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‘Heartsick and disgusted’: Nazi imagery posted from O.C. teens’ party stirs outrage

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An image from a teen party in Orange County shows plastic cups arranged in the shape of a swastika.
(Twitter)

The photos that appeared this weekend on social media from a party in Orange County have sparked widespread outrage and disgust.

Some teens are shown with arms outstretched in a Nazi salute. Red plastic cups are arranged in the shape of a swastika.

On Monday, school officials, students and local leaders in Newport Beach and Costa Mesa were grappling with how to respond to the viral images. They condemned the actions but also urged the community to use the moment to learn.

“There is no place for hateful symbols of swastikas and Nazi salutes in our community,” Costa Mesa Mayor Katrina Foley said on Twitter. “We need to seriously address why teens in our community might think these types of hateful symbols are acceptable or funny & worthy of selfies.”

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In a statement, Foley said that she “discouraged the vilification of these teens. Instead, we need to seriously address why teens in our community might” behave this way.

Nazi imagery at O.C. teen party doesn’t surprise some students: ‘That’s the way it is’ »

As jarring as the photos were, Jocelyn Navarro, a junior at Newport Harbor, said she wasn’t surprised when they surfaced on Snapchat and Twitter on Sunday morning. Not by the red cups arranged in a swastika. Not by the arms outstretched in Nazi salutes. Not even by the gleeful expressions worn by the high school students hoisting them.

“Every one of them was laughing,” said Jocelyn, 16. “They all had smiles on their faces.”

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At Newport Harbor, she said, students group themselves along racial lines: Latino students with other Latinos, whites with whites. It is less intentional than unconscious, she said: “White people stay together, Mexicans stay together. We naturally just do it because we know that’s the way it is.”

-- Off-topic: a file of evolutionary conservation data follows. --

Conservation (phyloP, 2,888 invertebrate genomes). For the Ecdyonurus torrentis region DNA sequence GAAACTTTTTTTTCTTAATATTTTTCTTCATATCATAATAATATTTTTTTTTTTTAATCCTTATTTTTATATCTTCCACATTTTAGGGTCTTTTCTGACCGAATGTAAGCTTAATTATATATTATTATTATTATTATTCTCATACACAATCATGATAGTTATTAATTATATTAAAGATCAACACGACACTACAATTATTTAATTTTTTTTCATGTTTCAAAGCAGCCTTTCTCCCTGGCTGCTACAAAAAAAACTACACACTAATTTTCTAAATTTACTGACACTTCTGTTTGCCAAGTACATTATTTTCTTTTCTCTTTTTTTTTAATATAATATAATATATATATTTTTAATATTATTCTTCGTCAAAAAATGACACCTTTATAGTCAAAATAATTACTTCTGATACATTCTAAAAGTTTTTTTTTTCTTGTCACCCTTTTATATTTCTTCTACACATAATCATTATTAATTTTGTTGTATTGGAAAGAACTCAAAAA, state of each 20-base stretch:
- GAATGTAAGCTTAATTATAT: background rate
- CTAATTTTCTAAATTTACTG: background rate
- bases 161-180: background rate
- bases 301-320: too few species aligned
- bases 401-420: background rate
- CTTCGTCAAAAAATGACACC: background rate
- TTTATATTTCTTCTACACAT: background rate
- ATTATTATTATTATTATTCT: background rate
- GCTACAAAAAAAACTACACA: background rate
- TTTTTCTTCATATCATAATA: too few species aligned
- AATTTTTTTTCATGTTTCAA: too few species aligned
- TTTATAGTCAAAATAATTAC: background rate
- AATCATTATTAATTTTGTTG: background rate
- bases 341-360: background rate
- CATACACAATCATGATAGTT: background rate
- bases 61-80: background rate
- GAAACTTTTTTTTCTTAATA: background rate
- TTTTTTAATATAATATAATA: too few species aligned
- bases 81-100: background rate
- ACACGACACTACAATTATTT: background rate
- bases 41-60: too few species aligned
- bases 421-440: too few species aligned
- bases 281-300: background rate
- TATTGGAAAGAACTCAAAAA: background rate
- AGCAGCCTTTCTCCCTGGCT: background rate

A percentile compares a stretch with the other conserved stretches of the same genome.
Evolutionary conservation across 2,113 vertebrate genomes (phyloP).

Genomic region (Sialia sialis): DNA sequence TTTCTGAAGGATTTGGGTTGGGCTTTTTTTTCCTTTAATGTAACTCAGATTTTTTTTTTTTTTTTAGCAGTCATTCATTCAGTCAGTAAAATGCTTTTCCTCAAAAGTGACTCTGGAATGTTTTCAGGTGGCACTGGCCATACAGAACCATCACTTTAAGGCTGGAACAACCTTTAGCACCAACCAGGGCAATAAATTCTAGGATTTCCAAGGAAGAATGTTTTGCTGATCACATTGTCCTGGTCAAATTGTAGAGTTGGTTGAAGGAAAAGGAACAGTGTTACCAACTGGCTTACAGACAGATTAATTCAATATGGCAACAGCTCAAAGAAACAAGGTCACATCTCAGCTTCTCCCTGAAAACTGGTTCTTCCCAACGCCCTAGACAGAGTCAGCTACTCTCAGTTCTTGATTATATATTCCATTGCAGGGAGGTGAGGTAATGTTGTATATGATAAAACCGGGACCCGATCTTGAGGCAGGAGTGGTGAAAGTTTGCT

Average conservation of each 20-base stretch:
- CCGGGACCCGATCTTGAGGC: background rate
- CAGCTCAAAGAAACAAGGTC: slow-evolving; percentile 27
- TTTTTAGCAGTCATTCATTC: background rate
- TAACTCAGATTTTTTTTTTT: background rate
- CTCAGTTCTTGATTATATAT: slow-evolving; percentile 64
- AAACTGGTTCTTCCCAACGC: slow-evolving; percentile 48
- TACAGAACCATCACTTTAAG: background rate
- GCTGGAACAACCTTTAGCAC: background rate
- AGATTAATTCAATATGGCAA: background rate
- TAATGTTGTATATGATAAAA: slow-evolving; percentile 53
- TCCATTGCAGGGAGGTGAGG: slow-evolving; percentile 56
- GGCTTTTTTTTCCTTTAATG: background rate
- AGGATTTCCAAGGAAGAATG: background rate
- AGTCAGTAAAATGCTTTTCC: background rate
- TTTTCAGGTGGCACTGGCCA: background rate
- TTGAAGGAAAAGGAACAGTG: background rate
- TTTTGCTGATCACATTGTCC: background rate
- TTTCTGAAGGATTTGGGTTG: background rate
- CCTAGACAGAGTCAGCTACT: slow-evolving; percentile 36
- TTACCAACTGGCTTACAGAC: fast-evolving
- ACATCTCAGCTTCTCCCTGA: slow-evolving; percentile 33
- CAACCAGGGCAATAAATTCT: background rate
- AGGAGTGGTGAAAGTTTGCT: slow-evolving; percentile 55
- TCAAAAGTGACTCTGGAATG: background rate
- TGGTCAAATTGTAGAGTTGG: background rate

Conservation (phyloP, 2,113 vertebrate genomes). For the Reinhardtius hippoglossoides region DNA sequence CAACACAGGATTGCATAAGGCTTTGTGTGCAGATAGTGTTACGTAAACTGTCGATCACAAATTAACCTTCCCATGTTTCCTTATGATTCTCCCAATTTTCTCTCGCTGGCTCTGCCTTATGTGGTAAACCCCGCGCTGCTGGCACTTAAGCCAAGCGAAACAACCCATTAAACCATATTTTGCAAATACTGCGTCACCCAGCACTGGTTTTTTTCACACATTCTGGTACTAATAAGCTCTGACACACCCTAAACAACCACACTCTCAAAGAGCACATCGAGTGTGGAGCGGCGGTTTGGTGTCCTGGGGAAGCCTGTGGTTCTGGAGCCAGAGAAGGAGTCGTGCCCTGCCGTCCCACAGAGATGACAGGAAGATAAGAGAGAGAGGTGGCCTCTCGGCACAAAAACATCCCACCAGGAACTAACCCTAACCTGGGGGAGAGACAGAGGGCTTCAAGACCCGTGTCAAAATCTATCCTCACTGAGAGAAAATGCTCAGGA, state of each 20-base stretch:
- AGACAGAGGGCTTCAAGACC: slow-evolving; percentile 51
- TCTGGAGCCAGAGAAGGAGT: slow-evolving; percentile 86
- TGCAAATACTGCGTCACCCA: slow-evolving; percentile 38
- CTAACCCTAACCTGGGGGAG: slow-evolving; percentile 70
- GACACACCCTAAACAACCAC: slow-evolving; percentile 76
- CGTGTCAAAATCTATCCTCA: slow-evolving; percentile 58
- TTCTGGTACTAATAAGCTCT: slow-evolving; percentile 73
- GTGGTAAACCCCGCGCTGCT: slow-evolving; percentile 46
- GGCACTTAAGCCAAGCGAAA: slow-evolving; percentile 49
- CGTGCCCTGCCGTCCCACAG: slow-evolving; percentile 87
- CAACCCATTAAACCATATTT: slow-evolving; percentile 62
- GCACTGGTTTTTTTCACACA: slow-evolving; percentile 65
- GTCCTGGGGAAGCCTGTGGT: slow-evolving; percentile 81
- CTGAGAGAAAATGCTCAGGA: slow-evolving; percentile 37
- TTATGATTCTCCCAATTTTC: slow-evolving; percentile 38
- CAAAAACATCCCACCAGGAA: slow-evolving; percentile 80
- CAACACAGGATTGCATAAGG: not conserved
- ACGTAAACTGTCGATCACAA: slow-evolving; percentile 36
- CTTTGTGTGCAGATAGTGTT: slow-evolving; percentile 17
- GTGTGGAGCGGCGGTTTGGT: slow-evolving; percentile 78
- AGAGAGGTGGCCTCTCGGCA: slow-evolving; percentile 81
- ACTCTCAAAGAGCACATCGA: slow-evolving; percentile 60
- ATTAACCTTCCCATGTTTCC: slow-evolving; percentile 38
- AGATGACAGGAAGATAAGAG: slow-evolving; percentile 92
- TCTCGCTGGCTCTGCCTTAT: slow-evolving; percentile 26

Josdel Hernandez, a junior at Newport Harbor, said she has seen incidents of more casual racism at school: A student doodling a swastika on a desk, for example, or cracking a joke about Nazism.

Josdel, 16, said ignorance is no excuse for the anti-Semitism displayed at the weekend party. The students depicted in the photos are juniors like herself, she said, and just last month they studied the Holocaust in history class.

“They showed us graphic videos of the concentration camps,” she said. “It’s not like our teachers need to show us anymore about the Holocaust. They knew what it means.”

The frustration was mixed with disbelief.

“I find it just reprehensible that we still have pockets of our community that still think this is OK,” Martha Fluor, vice president of the Newport-Mesa Unified School District board, said in an interview. “This is unacceptable behavior both from a health standpoint with potential underage drinking as well as from a moral and ethical position.”

“This has no place in Orange County,” Rep. Katie Porter (D-Irvine) said on Twitter.

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Some district students planned to wear blue on Monday to show solidarity with the Jewish community.

The school district is investigating the incident and said discipline is possible for those involved.

Some of the people in the images are believed to be students or recent graduates of Newport Harbor High School, one official said. The other high schools in the district are Costa Mesa, Estancia, Early College and Corona del Mar.

The photos were apparently taken this weekend at a party not affiliated with the school system.

“I am heartsick and disgusted seeing kids in our community engage in anti-Semitism,” Assemblywoman Cottie Petrie-Norris (D-Laguna Beach) tweeted.

Congressman Harley Rouda (D-Laguna Beach) added in a statement: “It doesn’t matter whether or not they thought it was funny. When we joke about Nazism, its history loses meaning­ — and we cannot forget that history. These students must learn that hate has consequences, and their parents and our school district must redouble their efforts to teach them.”

The Anti-Defamation League runs several educational programs in Orange County schools, but not at Newport Harbor High School, said Rabbi Peter Levi, regional director of the organization’s Orange County chapter.

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“The goal is not to be reactionary when a school has such a horrific incident, but to be constantly talking with young people about hatred, about bias, so that the students themselves would’ve never let this happen,” Levi said.

Nazi salutes are never jokes, Levi added, and treating them as such normalizes bigotry and helps lay the foundation for much bigger problems, including violence against Jewish people.

A forum is scheduled for Monday night at Newport Harbor High School to discuss the events.

“Over the past few years, all Newport-Mesa schools have worked tirelessly to eliminate prejudice, hate and bullying and continually work towards true tolerance and equality,” a statement announcing the event said. “We are obviously not there yet, but the journey continues.”


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